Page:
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For questions about matrix diagonalization, that is, writing a matrix, a bilinear form or an operator into a "basis" making this one diagonal. This tag is **NOT** for diagonalization arguments from logic and set theory.

A square matrix $A$ is diagonalisable if there is an invertible matrix $P$ such that $P^{-1}AP$ is a diagonal matrix. One can view $P$ as a change of basis matrix so that, if $A$ is viewed as the standard matrix of a linear map $T$ from a vector space to itself in some basis, it is equivalent to say there exists an ordered basis such that the standard matrix of $T$ is diagonal.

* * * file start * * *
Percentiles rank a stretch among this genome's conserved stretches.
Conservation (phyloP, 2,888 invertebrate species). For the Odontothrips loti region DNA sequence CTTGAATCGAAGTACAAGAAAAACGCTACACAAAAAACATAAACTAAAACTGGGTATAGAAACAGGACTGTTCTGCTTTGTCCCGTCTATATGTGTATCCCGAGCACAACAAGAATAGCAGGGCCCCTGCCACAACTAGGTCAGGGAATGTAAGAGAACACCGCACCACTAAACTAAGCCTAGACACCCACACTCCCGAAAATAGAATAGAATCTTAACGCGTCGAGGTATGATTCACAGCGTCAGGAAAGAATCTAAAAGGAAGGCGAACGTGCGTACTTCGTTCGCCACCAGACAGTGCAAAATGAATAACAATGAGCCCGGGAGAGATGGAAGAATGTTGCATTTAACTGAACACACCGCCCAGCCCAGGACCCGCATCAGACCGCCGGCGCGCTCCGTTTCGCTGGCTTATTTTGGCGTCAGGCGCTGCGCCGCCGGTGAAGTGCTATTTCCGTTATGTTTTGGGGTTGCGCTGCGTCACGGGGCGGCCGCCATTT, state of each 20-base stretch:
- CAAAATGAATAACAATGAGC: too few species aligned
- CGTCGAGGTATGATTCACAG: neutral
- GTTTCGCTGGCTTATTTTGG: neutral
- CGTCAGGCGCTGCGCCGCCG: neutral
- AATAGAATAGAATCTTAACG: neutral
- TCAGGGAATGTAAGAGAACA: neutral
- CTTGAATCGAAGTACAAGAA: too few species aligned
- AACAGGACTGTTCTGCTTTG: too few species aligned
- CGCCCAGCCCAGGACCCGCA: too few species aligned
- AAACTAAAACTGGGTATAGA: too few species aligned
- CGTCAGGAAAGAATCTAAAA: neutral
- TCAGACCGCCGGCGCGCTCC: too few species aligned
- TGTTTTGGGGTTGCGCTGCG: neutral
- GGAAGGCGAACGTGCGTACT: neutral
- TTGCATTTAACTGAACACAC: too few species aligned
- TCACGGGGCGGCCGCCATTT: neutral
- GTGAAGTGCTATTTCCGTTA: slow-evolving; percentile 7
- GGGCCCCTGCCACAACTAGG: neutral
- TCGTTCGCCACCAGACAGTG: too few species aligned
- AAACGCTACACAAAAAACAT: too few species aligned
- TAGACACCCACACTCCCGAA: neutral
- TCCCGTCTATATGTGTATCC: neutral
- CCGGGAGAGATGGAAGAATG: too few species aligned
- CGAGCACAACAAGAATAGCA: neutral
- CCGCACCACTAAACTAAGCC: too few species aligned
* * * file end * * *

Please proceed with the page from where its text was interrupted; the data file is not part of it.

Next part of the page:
Not every matrix is diagonalisable over $\mathbb{R}$ (i.e. only allowing real matrices $P$). For example, $$\left[\begin{array}\ 0 & -1\\ 1 & 0\end{array}\right]$$ is not diagonalisable over $\mathbb{R}$.

Diagonalization can be used to compute the powers of a matrix $A$ efficiently, provided the matrix is diagonalizable.

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